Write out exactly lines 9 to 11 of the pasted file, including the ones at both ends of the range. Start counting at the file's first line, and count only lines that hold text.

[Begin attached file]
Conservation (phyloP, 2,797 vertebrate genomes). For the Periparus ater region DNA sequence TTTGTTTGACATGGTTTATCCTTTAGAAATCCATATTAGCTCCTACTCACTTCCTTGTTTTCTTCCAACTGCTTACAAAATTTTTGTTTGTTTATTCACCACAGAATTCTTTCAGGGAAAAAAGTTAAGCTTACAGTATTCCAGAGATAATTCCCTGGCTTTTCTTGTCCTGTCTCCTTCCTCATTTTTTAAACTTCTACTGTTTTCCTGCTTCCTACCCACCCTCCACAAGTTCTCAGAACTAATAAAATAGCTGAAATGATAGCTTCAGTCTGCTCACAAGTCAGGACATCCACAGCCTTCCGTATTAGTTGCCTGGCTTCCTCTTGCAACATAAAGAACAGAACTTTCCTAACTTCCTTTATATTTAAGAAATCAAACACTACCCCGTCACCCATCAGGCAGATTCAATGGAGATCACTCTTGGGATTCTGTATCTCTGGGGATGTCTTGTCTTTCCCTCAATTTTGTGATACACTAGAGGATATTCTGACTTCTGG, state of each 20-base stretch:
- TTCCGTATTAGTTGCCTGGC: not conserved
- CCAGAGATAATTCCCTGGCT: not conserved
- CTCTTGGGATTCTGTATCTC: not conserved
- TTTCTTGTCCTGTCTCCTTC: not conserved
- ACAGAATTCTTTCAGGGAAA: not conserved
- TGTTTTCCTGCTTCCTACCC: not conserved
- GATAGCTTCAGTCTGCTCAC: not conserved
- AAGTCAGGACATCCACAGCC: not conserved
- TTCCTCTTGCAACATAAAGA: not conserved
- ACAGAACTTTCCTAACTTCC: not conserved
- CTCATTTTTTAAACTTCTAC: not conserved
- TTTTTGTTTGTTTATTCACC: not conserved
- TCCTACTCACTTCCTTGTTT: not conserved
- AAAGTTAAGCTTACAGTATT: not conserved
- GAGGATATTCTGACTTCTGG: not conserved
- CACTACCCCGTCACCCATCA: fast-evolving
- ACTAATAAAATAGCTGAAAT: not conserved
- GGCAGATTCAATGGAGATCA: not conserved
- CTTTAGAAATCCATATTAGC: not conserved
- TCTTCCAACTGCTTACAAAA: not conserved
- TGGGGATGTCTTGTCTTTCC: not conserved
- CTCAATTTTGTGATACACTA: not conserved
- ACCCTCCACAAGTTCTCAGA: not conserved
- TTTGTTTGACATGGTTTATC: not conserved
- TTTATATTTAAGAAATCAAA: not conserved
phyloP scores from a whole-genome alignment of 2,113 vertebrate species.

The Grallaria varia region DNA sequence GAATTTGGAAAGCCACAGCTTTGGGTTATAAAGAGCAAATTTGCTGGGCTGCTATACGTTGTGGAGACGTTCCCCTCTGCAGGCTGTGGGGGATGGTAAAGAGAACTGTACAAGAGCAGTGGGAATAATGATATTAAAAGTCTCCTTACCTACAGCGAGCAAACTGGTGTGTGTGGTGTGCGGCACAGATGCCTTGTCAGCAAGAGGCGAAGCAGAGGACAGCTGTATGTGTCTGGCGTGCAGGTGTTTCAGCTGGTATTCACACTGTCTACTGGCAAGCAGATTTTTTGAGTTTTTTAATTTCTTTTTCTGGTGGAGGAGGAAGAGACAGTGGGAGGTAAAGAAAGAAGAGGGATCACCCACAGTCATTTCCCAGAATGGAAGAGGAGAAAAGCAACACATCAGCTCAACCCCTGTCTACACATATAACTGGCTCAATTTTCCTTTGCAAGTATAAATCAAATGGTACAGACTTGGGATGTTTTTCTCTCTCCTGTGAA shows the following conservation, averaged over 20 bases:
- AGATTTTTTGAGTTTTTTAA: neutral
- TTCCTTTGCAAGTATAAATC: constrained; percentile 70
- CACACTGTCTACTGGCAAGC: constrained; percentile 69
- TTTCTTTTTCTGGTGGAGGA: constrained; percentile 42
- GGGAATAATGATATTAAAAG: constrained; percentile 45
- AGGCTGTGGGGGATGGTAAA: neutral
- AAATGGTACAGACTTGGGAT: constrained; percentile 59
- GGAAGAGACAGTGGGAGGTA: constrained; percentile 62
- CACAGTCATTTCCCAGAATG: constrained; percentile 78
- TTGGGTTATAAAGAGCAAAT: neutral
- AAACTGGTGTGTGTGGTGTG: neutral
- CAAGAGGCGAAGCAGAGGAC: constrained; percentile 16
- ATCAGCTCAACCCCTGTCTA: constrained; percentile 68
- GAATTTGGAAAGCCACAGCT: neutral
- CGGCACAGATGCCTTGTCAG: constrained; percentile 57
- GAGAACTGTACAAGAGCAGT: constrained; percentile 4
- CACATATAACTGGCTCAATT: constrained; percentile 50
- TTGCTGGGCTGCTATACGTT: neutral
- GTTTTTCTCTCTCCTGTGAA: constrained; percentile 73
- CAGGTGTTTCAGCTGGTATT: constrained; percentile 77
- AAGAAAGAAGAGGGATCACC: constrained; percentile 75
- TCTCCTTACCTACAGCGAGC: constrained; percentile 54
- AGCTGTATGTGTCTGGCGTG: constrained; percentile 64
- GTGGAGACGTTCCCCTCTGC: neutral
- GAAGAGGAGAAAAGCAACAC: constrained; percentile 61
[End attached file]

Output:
- AAGTCAGGACATCCACAGCC: not conserved
- TTCCTCTTGCAACATAAAGA: not conserved
- ACAGAACTTTCCTAACTTCC: not conserved